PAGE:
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TikTok declares its ban on political advertising – TechCrunch

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The Beijing-based video app TikTok, which is already under fire for promoting Chinese foreign policy through censorship of topics such as Hong Kong’s protests and pro-LGBT content, is now further distancing itself from US social media platforms such as a ban Facebook, Twitter and Instagram political advertising in its app.

The company says today that it will not allow political ads on TikTok, and notes that these are inconsistent with the experience the short video app is supposed to provide.

“All paid ads that get into the community must meet our platform’s standards, and we don’t think the nature of paid political ads matches the experience of the TikTok platform,” said Blake Chandlee, VP of Global Business Solutions at TikTok, the recently joined the company from Facebook.

“To that end, we do not allow paid advertisements that promote or reject any federal, state or local candidate, current leader, political party or group, or cause – including election-related advertisements, advocacy advertisements, or disclosure advertisements,” he says .

TikTok goes on to explain that it wants to be known as a place of creative expression and creates a “positive, refreshing environment” that inspires that creativity.

It will further promote these goals through its products such as its fun filters and effects, as well as its brand partnerships.

Today, TikTok offers a range of advertising options including in-feed video ads, home screen ads, and other native ads like the Sponsored Hashtag Challenges. It also recently launched a beta version of the TikTok Creator Marketplace that will help connect brands with TikTok creators for their marketing campaigns.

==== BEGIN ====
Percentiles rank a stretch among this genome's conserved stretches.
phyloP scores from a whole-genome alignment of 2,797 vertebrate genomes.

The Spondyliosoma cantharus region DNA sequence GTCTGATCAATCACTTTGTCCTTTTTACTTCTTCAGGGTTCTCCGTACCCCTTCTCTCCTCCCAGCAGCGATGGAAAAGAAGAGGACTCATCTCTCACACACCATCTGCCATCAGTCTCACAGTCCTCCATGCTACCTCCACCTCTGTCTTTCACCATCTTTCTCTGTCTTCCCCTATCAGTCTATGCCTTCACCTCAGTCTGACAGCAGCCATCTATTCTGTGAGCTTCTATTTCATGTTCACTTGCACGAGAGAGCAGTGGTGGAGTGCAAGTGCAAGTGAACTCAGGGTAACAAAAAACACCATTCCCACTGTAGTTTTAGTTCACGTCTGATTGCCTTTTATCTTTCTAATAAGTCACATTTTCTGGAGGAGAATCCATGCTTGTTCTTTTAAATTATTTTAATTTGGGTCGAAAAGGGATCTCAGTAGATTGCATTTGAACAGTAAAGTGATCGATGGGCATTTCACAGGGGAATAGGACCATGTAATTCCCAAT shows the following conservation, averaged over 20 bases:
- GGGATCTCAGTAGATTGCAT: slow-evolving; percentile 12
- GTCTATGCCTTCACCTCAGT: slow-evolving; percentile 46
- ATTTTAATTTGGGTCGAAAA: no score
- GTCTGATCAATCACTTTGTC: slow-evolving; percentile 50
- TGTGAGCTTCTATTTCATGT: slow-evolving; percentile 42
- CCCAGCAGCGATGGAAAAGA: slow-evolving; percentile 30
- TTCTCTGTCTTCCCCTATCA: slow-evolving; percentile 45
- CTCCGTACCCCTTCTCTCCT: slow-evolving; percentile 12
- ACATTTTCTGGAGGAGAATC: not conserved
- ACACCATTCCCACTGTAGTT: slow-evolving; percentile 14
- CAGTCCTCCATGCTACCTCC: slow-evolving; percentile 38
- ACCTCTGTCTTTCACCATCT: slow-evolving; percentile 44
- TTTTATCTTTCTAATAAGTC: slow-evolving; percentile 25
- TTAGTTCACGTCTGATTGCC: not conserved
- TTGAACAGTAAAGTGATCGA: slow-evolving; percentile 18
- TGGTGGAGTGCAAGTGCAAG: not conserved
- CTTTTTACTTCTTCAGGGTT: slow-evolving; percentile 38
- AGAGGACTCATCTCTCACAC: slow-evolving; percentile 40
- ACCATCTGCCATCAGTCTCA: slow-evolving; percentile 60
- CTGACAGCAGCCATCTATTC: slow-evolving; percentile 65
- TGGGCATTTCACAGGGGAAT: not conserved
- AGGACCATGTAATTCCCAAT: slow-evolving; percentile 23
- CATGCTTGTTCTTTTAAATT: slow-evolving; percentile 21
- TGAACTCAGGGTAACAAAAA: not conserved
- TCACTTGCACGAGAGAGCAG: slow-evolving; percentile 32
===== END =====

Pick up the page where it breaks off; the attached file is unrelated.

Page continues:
“In all of this, however, our main focus is on creating a fun, real-life experience for our community,” continues Chandlee. “As we look for ways to add value to brands, we always want to be true to why users love the TikTok platform itself so: for the carefree and disrespectful feel of the app that makes it such a fun place to be, time to spend. ”he says.

Political advertising doesn’t fit into this agenda, the company believes.

However, running these types of ads also comes with significant challenges, as Facebook discovered.

For example, it had to create a credential verification system for political advertisers that required them to provide identification information such as their address, phone number, business email, and website that matched the U.S. email address, tax ID, or ID number. Federal Electoral Commission agrees to transmit. A publicly searchable database of political advertisements has also been introduced for the sake of transparency.

As a China-run company, TikTok may not have the resources to perform a similar process. In fact, it appeared to be struggling to crack down on the hate speech found on its app last year, VICE reported.

The political advertising ban isn’t really new to TikTok, it’s more of a repetition of the existing policy – but it’s a statement TikTok has never made.

The company tells Techcrunch that it has decided to proactively address the policy to make its advertising policies transparent – especially as interest in marketing opportunities on the platform continues to grow.

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